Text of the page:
Abstract: Multinational Corporations, Business Groups, and Economic Nationalism: Standard Oil (New Jersey), Royal Dutch-Shell, and Energy Politics in Chile, 1913-2005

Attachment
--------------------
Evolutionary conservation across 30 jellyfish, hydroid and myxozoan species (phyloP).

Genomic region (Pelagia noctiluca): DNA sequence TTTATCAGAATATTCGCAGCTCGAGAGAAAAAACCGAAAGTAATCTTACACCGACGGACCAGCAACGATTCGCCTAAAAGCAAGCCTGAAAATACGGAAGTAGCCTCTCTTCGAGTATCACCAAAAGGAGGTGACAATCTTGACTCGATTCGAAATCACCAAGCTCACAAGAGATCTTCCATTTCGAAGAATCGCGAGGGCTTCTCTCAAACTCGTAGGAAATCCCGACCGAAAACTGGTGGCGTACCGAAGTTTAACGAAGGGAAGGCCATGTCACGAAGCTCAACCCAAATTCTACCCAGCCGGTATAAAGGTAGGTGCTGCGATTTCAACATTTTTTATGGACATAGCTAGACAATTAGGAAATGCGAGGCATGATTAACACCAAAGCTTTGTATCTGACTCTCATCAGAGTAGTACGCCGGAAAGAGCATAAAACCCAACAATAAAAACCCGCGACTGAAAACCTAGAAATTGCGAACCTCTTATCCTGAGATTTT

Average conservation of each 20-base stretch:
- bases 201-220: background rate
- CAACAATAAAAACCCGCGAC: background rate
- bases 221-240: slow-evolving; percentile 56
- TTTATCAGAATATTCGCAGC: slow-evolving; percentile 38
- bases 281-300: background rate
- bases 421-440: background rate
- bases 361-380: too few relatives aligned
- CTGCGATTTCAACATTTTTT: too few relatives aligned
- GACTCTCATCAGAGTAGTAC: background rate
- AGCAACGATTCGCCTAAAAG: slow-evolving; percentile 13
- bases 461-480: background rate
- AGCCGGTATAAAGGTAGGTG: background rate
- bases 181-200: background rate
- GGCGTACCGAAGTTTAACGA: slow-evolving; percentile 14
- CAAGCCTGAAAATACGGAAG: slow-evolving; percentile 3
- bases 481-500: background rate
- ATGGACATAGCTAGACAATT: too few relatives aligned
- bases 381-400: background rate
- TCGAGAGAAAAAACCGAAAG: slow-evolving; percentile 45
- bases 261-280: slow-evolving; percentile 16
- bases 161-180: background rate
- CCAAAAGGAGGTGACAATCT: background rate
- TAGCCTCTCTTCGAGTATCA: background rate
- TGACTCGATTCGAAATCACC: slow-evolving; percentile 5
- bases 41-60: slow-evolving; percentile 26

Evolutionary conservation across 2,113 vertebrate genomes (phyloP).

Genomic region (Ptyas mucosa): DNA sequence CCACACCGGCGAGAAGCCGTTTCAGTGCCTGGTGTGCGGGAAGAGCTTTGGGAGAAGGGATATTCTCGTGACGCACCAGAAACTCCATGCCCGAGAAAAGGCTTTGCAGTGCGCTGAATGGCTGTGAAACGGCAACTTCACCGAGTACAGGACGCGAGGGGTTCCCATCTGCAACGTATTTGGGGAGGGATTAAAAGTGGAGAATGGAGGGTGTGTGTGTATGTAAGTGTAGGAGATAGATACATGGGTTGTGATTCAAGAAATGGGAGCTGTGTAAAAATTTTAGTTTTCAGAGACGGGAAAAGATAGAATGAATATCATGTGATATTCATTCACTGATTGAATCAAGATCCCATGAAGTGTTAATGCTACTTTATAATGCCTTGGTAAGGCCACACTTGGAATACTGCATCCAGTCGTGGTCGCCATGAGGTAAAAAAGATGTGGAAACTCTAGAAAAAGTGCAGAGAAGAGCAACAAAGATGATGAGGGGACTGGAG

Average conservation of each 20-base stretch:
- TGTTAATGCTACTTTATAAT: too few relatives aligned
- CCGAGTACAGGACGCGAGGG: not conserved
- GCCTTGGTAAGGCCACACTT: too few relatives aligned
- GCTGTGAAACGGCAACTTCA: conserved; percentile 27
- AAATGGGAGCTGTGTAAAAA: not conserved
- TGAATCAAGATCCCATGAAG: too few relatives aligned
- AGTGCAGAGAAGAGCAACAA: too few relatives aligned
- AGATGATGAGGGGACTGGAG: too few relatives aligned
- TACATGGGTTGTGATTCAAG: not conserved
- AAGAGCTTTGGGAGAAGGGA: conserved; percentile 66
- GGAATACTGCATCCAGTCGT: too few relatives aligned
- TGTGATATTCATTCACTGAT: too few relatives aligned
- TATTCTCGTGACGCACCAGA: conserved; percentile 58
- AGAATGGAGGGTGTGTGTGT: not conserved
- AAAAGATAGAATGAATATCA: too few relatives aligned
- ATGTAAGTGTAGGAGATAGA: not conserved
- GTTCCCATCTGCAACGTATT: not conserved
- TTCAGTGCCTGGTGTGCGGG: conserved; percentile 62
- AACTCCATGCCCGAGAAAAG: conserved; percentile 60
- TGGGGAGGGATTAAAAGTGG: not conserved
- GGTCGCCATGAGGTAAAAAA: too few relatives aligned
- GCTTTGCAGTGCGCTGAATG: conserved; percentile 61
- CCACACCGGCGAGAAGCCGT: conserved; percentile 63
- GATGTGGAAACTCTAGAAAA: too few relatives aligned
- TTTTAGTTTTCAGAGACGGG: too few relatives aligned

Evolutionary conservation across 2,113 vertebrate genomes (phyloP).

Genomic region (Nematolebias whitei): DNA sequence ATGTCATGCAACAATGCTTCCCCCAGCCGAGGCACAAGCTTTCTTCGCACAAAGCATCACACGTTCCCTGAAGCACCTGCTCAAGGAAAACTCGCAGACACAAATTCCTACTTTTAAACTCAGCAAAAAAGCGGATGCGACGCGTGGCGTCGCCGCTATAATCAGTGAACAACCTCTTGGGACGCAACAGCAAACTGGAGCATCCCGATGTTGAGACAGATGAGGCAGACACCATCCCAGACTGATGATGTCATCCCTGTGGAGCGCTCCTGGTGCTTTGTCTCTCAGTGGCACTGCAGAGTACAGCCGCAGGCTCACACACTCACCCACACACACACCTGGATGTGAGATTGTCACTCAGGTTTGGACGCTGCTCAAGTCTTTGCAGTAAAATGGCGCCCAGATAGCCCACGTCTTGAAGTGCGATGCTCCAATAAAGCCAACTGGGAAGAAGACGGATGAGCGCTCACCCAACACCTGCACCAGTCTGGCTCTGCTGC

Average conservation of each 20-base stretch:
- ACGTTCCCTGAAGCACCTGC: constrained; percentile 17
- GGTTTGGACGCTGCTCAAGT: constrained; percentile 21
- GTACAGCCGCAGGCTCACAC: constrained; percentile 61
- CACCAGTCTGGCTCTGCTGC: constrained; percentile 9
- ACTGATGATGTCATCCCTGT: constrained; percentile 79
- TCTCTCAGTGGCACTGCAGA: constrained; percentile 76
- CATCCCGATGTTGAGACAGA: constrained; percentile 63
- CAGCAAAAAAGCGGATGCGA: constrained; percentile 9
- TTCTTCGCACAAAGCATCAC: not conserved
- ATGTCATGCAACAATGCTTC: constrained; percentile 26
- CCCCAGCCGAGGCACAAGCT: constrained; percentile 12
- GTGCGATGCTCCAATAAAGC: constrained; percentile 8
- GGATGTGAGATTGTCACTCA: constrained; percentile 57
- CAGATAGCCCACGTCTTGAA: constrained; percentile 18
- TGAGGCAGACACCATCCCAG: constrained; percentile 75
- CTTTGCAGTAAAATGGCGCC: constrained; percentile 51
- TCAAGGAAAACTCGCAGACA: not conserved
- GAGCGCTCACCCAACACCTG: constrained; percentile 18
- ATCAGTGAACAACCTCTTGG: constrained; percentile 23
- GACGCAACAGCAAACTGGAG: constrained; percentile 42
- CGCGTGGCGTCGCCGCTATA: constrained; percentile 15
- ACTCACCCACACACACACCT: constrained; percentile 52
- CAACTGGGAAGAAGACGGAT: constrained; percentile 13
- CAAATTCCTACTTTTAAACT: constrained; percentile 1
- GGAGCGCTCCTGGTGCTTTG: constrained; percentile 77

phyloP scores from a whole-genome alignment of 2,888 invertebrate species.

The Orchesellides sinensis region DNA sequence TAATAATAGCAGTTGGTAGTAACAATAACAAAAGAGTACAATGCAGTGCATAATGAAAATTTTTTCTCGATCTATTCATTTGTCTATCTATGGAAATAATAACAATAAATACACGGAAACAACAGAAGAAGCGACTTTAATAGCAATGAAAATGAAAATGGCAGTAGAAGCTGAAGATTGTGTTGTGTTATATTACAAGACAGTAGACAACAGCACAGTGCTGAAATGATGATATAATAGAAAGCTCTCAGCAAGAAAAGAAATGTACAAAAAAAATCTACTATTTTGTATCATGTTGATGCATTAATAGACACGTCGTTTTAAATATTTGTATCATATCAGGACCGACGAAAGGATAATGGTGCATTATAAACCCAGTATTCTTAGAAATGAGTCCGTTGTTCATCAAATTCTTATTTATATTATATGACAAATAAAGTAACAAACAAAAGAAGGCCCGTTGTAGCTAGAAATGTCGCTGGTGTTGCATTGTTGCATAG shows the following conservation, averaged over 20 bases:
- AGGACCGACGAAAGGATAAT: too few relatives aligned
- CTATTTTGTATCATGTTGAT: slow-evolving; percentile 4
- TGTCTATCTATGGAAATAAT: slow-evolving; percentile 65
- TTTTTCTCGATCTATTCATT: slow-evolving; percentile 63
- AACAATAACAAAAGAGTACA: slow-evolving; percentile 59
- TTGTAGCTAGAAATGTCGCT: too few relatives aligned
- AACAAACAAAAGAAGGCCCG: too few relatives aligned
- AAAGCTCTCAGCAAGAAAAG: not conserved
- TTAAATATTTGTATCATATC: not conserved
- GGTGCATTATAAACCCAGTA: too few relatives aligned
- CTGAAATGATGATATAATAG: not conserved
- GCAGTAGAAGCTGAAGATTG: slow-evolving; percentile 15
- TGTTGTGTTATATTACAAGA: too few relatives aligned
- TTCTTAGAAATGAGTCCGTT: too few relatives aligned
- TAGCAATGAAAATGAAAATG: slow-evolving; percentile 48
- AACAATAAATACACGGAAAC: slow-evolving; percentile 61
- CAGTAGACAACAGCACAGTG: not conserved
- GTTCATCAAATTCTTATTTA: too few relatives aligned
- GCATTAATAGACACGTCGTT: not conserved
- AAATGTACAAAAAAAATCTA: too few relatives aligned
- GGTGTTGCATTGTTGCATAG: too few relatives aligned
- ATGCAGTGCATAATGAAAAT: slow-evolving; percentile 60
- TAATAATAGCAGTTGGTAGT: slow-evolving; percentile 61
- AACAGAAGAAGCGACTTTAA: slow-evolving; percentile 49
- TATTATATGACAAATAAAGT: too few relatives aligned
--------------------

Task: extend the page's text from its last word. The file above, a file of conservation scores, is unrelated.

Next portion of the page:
This paper analyzes the long-term strategies of multinational oil corporations in the face of economic nationalism in a late industrializing country with powerful business groups. By studying the case of Chile (1913-2005), I show that the oil multinationals controlled 100 percent of the Chilean market until forced by the government to accept a domestic private company (COPEC) in the cartel. In the long term, this arrangement proved to be beneficial for the multinationals. COPEC's involvement with the Chilean business groups provided the multinationals with protection against government hostile actions and gave legitimacy to the cartel. These benefits ended when Chile abandoned its import substitution industrialization strategy in the 1970s.